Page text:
# Construct an integral map

1. Jul 25, 2007

### daishin

1. The problem statement, all variables and given/known data
Let f:R^n-->R^n be a C^oo proper map. Suppose there is a real number r such that f(x)=x for all x in R^n with |x|> r. Show that for every compactly supported smooth n-form w on R^n
integral of f*w = integral of w. Here, integral is defined on R^n.

2. Relevant equations
I think this problem implies that when the condition above holds, we cannot construct a map from R to R s.t integral of w =/= integral of f*w which is not obvious for me.
Could anybody provide a solution of the problem?

3. The attempt at a solution

I don't even believe this result.

Last edited: Jul 25, 2007
2. Jul 25, 2007

### olgranpappy

you mean "r"?

What text did this problem come from?

Last edited: Jul 25, 2007
3. Jul 25, 2007

### daishin

Sorry

Yes it is a real number r. not R. I don't know which text book has this problem.

4. Jul 25, 2007

### olgranpappy

it's just that the problem doesn't seem completely well-defined. The integral over what "volume"? over the ball itself? Then it seems trivial... is what you have given the entire statement of the problem?

5. Jul 25, 2007

### daishin

??

I think the problem is well defined. Integral is defined on R^n, the n dimensional real space.

Last edited: Jul 25, 2007
6. Jul 25, 2007

### olgranpappy

...but f is not defined in all of R^n...

7. Jul 25, 2007

### daishin

??

Why not?????? Maybe you are thinking that the map f is defined on r^n-->r^n.
But f is defined between R^n, the n dimensional real space.

Last edited: Jul 25, 2007
8. Jul 25, 2007

### olgranpappy

No. No, that is not what I am thinking. Obviously, that doesn't make any sense.

What I mean is that you have only defined the function f for |x|>r in your original post.

Look at your original post and tell me, what is the value of f when x=0? How about for any region surrounding x=0 but with |x|<r. Yes, please... do tell: what is the value of f then?

It is not specified... so, then... If the integration region contains, say, some volume surrounding x=0 then how am I supposed to make any statement about the value of the integral?

9. Jul 25, 2007

### daishin

Oh.. I see what you mean. But still the problem is well defined. Initially, we don't know what the value of f is for any region |x|<r. If you think this problem is simply wrong, then could you provide an example of any function f which satisfies the condition in the problem and that the integral of f*w =/= integral of w?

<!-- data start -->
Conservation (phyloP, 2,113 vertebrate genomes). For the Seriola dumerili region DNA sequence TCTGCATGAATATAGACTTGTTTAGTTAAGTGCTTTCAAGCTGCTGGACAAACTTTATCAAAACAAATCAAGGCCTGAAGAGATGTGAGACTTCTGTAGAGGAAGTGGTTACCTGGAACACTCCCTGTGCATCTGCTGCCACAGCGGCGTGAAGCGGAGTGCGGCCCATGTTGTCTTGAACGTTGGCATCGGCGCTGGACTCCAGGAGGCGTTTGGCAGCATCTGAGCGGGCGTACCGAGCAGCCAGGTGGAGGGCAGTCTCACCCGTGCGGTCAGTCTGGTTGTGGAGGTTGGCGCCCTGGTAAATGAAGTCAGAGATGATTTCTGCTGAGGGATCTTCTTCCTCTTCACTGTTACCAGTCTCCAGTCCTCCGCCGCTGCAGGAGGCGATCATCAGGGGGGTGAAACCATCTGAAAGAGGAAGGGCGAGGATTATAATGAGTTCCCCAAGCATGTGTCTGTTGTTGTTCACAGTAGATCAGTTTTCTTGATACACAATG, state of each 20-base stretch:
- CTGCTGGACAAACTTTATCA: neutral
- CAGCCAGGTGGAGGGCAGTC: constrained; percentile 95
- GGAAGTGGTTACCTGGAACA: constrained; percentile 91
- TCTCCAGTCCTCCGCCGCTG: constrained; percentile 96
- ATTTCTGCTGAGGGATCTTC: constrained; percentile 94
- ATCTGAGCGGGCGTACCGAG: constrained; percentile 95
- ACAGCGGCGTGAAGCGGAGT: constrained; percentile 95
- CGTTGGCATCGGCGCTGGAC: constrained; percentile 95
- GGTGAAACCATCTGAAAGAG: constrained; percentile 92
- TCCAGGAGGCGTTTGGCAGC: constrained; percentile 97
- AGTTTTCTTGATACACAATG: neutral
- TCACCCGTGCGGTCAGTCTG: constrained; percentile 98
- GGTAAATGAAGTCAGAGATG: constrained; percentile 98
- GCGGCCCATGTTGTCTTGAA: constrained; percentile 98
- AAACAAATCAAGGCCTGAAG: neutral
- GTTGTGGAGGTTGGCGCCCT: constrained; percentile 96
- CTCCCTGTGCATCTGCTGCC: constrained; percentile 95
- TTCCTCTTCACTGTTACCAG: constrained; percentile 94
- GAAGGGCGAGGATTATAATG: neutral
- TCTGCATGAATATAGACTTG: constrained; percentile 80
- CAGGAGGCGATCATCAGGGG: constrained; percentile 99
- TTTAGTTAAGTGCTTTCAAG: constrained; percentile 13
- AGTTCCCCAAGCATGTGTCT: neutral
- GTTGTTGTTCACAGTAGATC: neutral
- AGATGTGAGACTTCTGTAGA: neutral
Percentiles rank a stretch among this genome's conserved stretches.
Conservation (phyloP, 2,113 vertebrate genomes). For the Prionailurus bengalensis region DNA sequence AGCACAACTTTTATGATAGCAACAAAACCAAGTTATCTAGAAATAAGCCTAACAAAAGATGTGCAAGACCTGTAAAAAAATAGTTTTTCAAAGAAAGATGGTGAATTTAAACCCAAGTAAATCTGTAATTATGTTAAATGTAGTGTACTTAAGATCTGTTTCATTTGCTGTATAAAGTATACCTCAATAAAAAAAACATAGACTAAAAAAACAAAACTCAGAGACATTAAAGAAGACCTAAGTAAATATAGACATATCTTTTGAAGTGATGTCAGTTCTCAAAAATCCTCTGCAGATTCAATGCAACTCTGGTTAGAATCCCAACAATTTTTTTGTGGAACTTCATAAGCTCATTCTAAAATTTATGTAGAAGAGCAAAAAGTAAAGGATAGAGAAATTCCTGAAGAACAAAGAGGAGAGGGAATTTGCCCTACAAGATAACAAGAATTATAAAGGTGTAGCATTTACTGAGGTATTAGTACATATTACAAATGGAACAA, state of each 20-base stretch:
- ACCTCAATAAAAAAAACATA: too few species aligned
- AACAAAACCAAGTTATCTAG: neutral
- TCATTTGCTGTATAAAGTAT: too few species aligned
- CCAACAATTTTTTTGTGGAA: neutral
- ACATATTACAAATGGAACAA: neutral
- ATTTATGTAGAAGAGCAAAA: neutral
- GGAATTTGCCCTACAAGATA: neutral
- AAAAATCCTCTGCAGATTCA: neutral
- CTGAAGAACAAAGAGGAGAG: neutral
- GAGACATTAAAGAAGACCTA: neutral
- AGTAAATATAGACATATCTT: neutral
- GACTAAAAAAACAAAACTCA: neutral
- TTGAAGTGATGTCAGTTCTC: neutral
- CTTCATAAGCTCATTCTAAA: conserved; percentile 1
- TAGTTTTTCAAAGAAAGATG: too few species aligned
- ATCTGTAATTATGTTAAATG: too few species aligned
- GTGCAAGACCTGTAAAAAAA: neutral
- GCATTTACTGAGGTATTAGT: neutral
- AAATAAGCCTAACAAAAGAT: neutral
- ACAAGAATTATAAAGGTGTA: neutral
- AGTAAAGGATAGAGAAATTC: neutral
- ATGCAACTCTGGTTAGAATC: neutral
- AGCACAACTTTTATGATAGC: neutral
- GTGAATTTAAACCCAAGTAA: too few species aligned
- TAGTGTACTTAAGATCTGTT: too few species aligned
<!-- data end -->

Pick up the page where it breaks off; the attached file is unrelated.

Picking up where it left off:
Last edited: Jul 25, 2007
10. Jul 25, 2007

### olgranpappy

Initially? I'm not sure what you mean by that, either you know f or you don't...

If f is not specified then, indeed, you can not do the integral in general.

11. Jul 26, 2007

### daishin

If we check that there exists a C^oo proper map from R^n to R^n which satisfies the condition in the problem, then either the statement
[integral of f*w = integral of w for all such f] is right or wrong.
The condition is that there is a real number r such that f(x)=x for all x in R^n with |x|> r. The identity map from R^n to R^n satisfies the condition.
So either integral of f*w = integral of w is right or wrong.

12. Jul 26, 2007

### daishin

So although initially(when we just looked at the problem) we don't know what f is, the problem is well defined. I don't think we can determine what function f is even after when we solve the problem. But I am not sure.

13. Jul 26, 2007

### olgranpappy

okay, then the answer is "wrong."

I.e.,

$$\int f w \neq \int w$$

oh, wait a second... you have f*w... um... in that case, maybe it's correct. what's the star mean?

Last edited: Jul 26, 2007
14. Jul 26, 2007

### Dick

daishin's notation and intent is really opaque, but I believe what he is being asked for is just a proof of the change of variables formula. E.g. integral(df)=integral(f'(x)dx). f*w can't mean an ordinary product since f takes values in R^n, it has to mean the change in the n-form induced by the change of variables f. I've looked at this several times today and finally figured out what the OP is talking about.

15. Jul 26, 2007

### daishin

Why?? Could you provide an example of f such that the integra of f*w is not equal to the integral of w?? By the way, do you know what f* means??

16. Jul 26, 2007

### olgranpappy

I edited my post above. can you explain the star.

17. Jul 26, 2007

### Dick

f*w means f times w to us laymen. If it means something else you should clarify in your post and you would get much better advice in a much more timely fashion.

18. Jul 26, 2007

### Dick

olgranpappy, if you missed my post, he's looking for a change of variables formula.

19. Jul 26, 2007

### daishin

I don't understand why the proof of integral(df)=integral(f'(x)dx) is related to my question. Could you explain more?

20. Jul 26, 2007

### daishin

f* is a pull back if f is defind from M to N then there is a map f* from the differential forms on N to a differential forms on M